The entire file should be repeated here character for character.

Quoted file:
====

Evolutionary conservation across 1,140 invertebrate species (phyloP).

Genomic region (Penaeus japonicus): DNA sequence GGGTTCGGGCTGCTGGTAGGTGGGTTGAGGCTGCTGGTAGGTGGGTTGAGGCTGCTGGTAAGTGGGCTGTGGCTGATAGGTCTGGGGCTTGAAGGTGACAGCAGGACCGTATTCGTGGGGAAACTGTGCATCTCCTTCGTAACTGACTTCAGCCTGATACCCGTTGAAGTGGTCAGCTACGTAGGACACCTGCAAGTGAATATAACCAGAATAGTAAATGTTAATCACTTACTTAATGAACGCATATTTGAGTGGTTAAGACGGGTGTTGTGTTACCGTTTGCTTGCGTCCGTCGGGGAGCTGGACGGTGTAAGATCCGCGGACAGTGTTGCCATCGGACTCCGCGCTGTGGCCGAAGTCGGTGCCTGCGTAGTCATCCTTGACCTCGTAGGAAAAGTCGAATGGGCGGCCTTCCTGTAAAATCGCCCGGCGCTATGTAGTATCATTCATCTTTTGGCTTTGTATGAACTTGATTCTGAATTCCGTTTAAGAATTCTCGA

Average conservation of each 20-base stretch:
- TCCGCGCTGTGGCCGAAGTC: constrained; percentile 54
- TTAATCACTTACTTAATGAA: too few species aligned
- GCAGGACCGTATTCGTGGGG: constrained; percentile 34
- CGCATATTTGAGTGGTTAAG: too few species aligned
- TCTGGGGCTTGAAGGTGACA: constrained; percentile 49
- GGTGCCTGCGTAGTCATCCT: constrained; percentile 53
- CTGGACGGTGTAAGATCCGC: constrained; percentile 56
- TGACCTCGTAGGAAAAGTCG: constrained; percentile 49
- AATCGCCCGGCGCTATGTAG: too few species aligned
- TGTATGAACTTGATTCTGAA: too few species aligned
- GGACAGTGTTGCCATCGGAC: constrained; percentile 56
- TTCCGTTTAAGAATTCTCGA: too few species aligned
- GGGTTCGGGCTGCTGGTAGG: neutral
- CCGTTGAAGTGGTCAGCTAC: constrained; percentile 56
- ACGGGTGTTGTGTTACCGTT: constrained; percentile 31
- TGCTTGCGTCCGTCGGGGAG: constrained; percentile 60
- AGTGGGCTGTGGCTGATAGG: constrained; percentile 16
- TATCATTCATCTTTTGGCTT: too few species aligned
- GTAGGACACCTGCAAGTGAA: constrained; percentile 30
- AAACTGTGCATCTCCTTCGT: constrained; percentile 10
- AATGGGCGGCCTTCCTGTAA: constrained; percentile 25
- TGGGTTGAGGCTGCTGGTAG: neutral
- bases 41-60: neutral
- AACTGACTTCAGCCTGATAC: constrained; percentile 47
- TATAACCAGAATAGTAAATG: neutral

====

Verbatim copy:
Evolutionary conservation across 1,140 invertebrate species (phyloP).

Genomic region (Penaeus japonicus): DNA sequence GGGTTCGGGCTGCTGGTAGGTGGGTTGAGGCTGCTGGTAGGTGGGTTGAGGCTGCTGGTAAGTGGGCTGTGGCTGATAGGTCTGGGGCTTGAAGGTGACAGCAGGACCGTATTCGTGGGGAAACTGTGCATCTCCTTCGTAACTGACTTCAGCCTGATACCCGTTGAAGTGGTCAGCTACGTAGGACACCTGCAAGTGAATATAACCAGAATAGTAAATGTTAATCACTTACTTAATGAACGCATATTTGAGTGGTTAAGACGGGTGTTGTGTTACCGTTTGCTTGCGTCCGTCGGGGAGCTGGACGGTGTAAGATCCGCGGACAGTGTTGCCATCGGACTCCGCGCTGTGGCCGAAGTCGGTGCCTGCGTAGTCATCCTTGACCTCGTAGGAAAAGTCGAATGGGCGGCCTTCCTGTAAAATCGCCCGGCGCTATGTAGTATCATTCATCTTTTGGCTTTGTATGAACTTGATTCTGAATTCCGTTTAAGAATTCTCGA

Average conservation of each 20-base stretch:
- TCCGCGCTGTGGCCGAAGTC: constrained; percentile 54
- TTAATCACTTACTTAATGAA: too few species aligned
- GCAGGACCGTATTCGTGGGG: constrained; percentile 34
- CGCATATTTGAGTGGTTAAG: too few species aligned
- TCTGGGGCTTGAAGGTGACA: constrained; percentile 49
- GGTGCCTGCGTAGTCATCCT: constrained; percentile 53
- CTGGACGGTGTAAGATCCGC: constrained; percentile 56
- TGACCTCGTAGGAAAAGTCG: constrained; percentile 49
- AATCGCCCGGCGCTATGTAG: too few species aligned
- TGTATGAACTTGATTCTGAA: too few species aligned
- GGACAGTGTTGCCATCGGAC: constrained; percentile 56
- TTCCGTTTAAGAATTCTCGA: too few species aligned
- GGGTTCGGGCTGCTGGTAGG: neutral
- CCGTTGAAGTGGTCAGCTAC: constrained; percentile 56
- ACGGGTGTTGTGTTACCGTT: constrained; percentile 31
- TGCTTGCGTCCGTCGGGGAG: constrained; percentile 60
- AGTGGGCTGTGGCTGATAGG: constrained; percentile 16
- TATCATTCATCTTTTGGCTT: too few species aligned
- GTAGGACACCTGCAAGTGAA: constrained; percentile 30
- AAACTGTGCATCTCCTTCGT: constrained; percentile 10
- AATGGGCGGCCTTCCTGTAA: constrained; percentile 25
- TGGGTTGAGGCTGCTGGTAG: neutral
- bases 41-60: neutral
- AACTGACTTCAGCCTGATAC: constrained; percentile 47
- TATAACCAGAATAGTAAATG: neutral